Where is the Browning Knob plane crash? Finding the lost wreckage

Plane crash site on Browning Knob

Weather was likely a factor in this plane crash nearly 40 years ago in North Carolina, where the wreckage remains (photo by Justin Colburn/Alamy stock)

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“He was right on course,” the Civil Air Patrol Major explained to a Chicago newspaper in the winter of 1983. “He was just a little low.”

Ernest Martin, founder and owner of Martin Tool Works, Inc., was the “he” in question.

Martin had emigrated from Germany sometime after the war, building a company and a fortune in the Chicago area.  

Martin was flying his secretary, Centa Jarrett, from Illinois to visit her children who lived in Bryson City with their father. He had friends in the area and had flown into the Jackson County Airport before.

However, on that fateful day, he was apparently unaware or unconcerned by the weather awaiting him.

In fact, he didn’t file a flight plan as required in that situation. In addition to that, he’d been drinking a little – the FAA reported a blood-alcohol level of .04 percent.  

Browning Knob plane crash history

When the weather turned – low lying clouds and rain – he began ducking the plane under the clouds.

It was an attempt to keep his bearings, which the FAA referred to as up and down altitude excursions. 

It was a plan that worked, until it didn’t. 

He was right on course, after all, just a little low.

The plane slammed into the mountain, killing Martin and his passenger immediately.

Martin likely would have made it the rest of the way without much incident, had he been a couple of hundred feet higher.

Plane crash site in Browning Knob
A large portion of the Cessna is still up on the mountain in North Carolina (photo by Justin Colburn/Alamy stock)

The wreckage was found near Waterrock Knob Peak

Members of the Civil Air Patrol found the wreckage near the summit of Waterrock Knob Peak a week later. They also found the frozen bodies of the two victims who had sadly died on impact.

Much of the eight-seat Cessna 414A is still up there on the mountain.

In fact, it is one of dozens of unsalvageable flying machines that crashed in the Great Smoky Mountains National Park and have been left where they came to rest. 

The human remains, of course, were returned to the family, and the engines and anything else of value were salvaged. 

The rest of the debris is slowly being reclaimed by the forest or has been carried off by visitors over the years.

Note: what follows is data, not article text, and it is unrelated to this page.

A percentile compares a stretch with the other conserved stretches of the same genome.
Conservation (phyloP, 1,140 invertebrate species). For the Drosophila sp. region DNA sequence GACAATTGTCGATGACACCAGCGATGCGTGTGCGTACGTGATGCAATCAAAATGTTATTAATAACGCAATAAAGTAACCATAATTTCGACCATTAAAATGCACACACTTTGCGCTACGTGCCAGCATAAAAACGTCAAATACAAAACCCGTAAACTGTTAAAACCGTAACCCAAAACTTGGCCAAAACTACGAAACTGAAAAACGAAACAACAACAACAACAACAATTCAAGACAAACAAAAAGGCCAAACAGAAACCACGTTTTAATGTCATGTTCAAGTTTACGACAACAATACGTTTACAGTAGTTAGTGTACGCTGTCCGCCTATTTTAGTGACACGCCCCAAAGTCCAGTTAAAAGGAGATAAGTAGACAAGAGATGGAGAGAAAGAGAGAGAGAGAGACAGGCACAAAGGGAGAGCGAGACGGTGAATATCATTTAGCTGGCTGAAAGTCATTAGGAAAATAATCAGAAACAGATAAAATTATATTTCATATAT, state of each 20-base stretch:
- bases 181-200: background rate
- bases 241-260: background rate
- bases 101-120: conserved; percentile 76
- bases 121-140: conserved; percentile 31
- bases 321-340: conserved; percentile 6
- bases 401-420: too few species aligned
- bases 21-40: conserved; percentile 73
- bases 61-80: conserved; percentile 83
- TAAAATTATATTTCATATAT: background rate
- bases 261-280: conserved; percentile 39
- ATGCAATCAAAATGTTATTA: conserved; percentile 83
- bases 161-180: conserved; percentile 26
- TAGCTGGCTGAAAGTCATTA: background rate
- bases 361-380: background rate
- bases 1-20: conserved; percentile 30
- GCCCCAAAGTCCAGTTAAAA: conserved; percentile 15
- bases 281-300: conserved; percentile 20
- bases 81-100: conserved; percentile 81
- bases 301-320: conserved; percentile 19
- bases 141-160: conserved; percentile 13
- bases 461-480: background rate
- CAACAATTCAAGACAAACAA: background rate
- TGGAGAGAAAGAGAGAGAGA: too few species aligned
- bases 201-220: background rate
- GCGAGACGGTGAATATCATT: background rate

Read Also: 5 abandoned places in the Smokies you didn’t know existed

The shattered hull has proven a popular spot for graffiti. And it appears to have had some holes kicked into it as well. 

It is equal parts morbid and fascinating.

Certainly, it is a stark reminder of how powerless we really are in the face of nature. As well as what happens when we take the majesty of flight for granted.

It is the modern-day retelling of the Icarus story of flying too close to the sun. Or perhaps in this case, maybe not quite close enough. 

Read Also: Elkmont ghost town: Ghost stories that will give you goosebumps

How do you get to the Browning Knob plane crash?

The moderately difficult two-mile hike begins at the Waterrock Knob Visitor Center and trailhead in Sylva, North Carolina.

The path is clear and paved for the first bit before turning to dirt and leading up several stone staircases.

The hike offers epic and sweeping views of the North Carolina mountains, including from one of the spurs, a glimpse of Ghost Town in Maggie Valley off in the distance.  

The trail to the Browning Knob plane crash site is called Plott Balsams and is unofficial. It is often used but remains off the beaten path. It’s a very good idea to tell multiple people where you are heading, and it’s probably not a trail you should tackle alone

A view of Waterrock Knob in North Carolina (photo by Jill Lang/stock.adobe.com)

The trail from Waterrock Knob

From Waterrock Knob, which is named for the spring near the summit where hunters would refill their canteens, the trail is small, mostly unmarked and easily missed.

A couple of homemade signs nailed to trees a short ways down the path offer tips and warnings for proceeding ahead.

And some of the trees along the trail have been marked with yellow spray paint to make it easier. 

The path is moderately difficult with roots and downed trees and muddy patches to negotiate. 

Once you reach Browning Knob, you should see another unmarked trail to the left. Down that trail about 100 feet, you’ll be able to see the plane in the distance down the hill.

Again, this area is full of little trails or paths and steep drops.

It’s a good idea to have someone with you. You won’t be far from the visitors’ center, but with the thick canopy, it’s not a great place to be lost in the mountains. 

The entire trek to the plane and back is a little more than two miles round trip. The terrain is fairly difficult with a change in elevation of about 600 feet. 

Have you hiked at Waterrock? Did you see the plane crash site? Let us know in the comments.

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